Ever wonder what makes “antibacterial soap” antibacterial? Since the 1960’s, triclosan is often the active ingredient, working to keep you healthy and safe.
Or is it?
Triclosan is actually a pesticide that should be handled as the dangerous chemical it is. And yet, it can be found in all kinds of consumer products, like:
- plastic utensils
- kitchen accessories
- food storage containers
According to the CDC, triclosan exposure can, over time, interfere with thyroid hormone metabolism, which could cause hypothermic effects and central nervous system depression. Bad news. It’s also on a short list of chemicals suspected of contributing to rising rates of autism in the US. Research has also shown that triclosan is a major contributor to antibiotic resistance because it is so overused.
For more detail on how the stuff affects our health and the environment, check out Toxic Free NC’s blog post about it.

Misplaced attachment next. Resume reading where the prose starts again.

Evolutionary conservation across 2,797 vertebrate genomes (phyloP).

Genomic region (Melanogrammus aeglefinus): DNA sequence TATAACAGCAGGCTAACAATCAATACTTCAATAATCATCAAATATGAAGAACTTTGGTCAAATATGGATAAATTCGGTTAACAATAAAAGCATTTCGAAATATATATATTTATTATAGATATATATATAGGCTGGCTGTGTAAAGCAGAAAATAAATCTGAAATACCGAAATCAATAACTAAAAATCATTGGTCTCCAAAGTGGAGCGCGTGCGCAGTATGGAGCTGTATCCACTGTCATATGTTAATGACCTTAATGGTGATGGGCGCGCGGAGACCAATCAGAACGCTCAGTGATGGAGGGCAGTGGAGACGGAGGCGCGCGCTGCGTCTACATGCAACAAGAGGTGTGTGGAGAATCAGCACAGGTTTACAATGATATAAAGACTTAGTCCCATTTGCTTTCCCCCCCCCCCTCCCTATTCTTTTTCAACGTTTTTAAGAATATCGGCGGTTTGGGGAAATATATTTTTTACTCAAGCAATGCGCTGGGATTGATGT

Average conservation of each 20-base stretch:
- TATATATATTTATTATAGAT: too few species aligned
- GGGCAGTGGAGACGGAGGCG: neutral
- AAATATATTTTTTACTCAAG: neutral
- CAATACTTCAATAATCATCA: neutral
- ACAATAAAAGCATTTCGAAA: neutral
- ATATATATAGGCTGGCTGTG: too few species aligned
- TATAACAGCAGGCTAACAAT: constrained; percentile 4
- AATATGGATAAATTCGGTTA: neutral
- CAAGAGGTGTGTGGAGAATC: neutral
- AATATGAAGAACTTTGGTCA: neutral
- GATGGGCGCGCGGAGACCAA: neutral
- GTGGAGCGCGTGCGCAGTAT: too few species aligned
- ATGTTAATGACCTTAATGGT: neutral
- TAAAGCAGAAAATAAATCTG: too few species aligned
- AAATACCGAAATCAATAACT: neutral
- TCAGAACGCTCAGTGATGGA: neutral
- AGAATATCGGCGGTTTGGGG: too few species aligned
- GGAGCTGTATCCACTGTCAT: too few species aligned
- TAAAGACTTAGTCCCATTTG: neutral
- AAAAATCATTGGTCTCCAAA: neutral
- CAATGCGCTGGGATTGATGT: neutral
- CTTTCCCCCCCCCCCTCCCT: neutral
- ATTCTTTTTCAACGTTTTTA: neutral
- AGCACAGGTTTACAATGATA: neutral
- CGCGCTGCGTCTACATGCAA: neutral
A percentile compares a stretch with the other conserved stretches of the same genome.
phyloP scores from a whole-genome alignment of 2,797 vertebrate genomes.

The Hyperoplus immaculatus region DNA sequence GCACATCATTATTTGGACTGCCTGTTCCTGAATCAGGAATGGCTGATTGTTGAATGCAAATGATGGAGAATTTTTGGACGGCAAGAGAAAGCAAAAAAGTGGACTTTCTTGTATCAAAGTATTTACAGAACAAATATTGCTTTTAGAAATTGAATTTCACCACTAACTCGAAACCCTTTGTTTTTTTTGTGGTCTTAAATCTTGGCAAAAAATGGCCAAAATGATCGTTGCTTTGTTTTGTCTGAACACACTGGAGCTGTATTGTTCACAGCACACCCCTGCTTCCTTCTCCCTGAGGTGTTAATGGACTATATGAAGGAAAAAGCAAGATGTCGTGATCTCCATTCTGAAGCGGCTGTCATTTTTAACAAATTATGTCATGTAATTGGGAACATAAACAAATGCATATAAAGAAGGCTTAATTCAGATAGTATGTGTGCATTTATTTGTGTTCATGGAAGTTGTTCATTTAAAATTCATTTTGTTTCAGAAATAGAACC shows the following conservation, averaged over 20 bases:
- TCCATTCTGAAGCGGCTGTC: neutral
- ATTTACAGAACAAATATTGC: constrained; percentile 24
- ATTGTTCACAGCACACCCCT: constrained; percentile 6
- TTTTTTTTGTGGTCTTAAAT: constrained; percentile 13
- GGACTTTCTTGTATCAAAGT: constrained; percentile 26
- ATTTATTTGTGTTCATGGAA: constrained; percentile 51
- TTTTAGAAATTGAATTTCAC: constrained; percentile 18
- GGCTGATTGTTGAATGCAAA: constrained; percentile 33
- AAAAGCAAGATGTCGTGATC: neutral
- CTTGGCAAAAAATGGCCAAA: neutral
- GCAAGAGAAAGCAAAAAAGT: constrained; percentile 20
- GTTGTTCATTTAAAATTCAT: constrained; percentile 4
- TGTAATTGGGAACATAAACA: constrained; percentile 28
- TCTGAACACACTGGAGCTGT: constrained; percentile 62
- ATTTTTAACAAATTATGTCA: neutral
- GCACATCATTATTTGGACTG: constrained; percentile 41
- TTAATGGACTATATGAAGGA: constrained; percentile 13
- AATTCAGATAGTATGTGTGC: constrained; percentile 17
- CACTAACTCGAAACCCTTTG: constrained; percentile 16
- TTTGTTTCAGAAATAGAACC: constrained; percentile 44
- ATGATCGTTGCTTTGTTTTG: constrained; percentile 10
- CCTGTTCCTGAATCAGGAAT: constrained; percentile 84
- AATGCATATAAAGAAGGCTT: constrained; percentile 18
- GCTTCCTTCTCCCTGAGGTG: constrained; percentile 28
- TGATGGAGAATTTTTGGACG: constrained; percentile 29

If you’re looking for strategies to remove this chemical from your life, here’s a “cheatsheet” from Environmental Working Group. It’s a lot of information to digest, but there are two main changes you can make quickly and easily that will help a lot:
1) Wash your hands with good old fashioned soap and water. The FDA says it’s just as effective.
2) Read ingredient labels for soaps and cosmetics. Don’t buy stuff that lists triclosan or the closely-related triclocarban.
No matter what type of soap you use, most germs are removed from your hands by the simple act of wiping them off. Soap and water help a lot, but you don’t need to go beyond that. If the germies are already off your hands and down the drain, does it really matter if they’re also dead?
(Post adapted from one by Toxic Free NC volunteer, Amy Frietag.)